Rethinking movie genre classification with fine-grained semantic clustering

Edward Fish, Andrew Gilbert, Jon Weinbren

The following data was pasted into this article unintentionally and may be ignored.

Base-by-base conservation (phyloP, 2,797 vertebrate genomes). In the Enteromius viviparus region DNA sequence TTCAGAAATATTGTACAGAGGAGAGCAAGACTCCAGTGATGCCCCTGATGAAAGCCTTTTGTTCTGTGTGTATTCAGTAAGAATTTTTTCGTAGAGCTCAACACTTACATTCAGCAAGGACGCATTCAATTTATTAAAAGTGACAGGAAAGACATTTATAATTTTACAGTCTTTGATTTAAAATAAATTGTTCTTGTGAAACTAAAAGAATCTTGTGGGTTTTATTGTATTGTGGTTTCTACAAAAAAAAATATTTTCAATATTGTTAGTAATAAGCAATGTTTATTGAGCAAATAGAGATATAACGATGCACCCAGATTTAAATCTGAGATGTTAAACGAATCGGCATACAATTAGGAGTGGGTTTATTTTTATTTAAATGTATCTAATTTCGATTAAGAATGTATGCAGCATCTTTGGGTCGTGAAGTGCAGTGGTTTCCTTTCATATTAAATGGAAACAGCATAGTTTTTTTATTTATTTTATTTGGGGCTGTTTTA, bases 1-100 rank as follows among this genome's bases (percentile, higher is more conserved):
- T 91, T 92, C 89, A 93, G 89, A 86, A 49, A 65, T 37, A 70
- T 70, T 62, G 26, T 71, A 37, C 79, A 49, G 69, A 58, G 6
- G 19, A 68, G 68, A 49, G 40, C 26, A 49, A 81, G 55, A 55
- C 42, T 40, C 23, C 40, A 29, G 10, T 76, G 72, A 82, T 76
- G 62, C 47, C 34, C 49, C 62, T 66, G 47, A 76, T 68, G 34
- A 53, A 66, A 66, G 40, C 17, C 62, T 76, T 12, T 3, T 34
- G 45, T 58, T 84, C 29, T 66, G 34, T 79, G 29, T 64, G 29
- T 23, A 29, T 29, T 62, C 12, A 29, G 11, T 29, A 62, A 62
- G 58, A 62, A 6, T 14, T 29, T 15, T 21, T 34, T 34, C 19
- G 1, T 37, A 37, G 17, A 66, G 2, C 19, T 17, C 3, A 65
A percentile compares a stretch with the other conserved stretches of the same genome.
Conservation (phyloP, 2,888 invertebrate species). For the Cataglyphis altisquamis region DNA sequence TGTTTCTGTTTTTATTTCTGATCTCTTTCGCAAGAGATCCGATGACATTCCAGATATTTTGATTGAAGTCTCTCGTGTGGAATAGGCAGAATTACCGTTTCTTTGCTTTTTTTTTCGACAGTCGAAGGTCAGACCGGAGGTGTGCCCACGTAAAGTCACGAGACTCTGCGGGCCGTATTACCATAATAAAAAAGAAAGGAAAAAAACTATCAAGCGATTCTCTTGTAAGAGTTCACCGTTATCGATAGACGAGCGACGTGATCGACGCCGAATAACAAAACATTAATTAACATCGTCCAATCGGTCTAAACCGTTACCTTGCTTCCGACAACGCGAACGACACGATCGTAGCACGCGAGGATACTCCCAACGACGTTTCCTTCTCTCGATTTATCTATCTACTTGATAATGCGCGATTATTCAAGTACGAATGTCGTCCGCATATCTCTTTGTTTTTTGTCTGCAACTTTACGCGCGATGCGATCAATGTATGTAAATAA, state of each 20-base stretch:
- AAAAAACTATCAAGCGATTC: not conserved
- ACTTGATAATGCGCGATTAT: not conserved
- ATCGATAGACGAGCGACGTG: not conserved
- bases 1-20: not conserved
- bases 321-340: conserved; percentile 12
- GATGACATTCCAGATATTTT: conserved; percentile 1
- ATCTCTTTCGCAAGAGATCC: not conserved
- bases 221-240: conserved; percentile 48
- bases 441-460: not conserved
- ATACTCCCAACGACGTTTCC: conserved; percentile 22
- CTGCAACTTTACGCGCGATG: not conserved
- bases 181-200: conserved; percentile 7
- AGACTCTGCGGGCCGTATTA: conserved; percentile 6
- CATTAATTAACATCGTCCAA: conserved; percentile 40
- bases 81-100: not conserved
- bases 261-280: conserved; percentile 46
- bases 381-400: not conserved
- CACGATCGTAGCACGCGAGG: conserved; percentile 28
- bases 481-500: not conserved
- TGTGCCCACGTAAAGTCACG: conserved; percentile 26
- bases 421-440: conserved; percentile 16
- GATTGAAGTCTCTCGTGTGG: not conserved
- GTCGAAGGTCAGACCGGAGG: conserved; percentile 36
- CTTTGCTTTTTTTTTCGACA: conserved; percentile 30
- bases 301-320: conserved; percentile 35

Movie genre classification is an active research area in machine learning. However, due to the limited labels available, there can be large semantic variations between movies within a single genre definition. We expand these 'coarse' genre labels by identifying 'fine-grained' semantic information within the multi-modal content of movies. By leveraging pre-trained 'expert' networks, we learn the influence of different combinations of modes for multi-label genre classification. Using a contrastive loss, we continue to fine-tune this 'coarse' genre classification network to identify high-level intertextual similarities between the movies across all genre labels. This leads to a more 'fine-grained' and detailed clustering, based on semantic similarities while still retaining some genre information. Our approach is demonstrated on a newly introduced multi-modal 37,866,450 frame, 8,800 movie trailer dataset, MMX-Trailer-20, which includes pre-computed audio, location, motion, and image embeddings.

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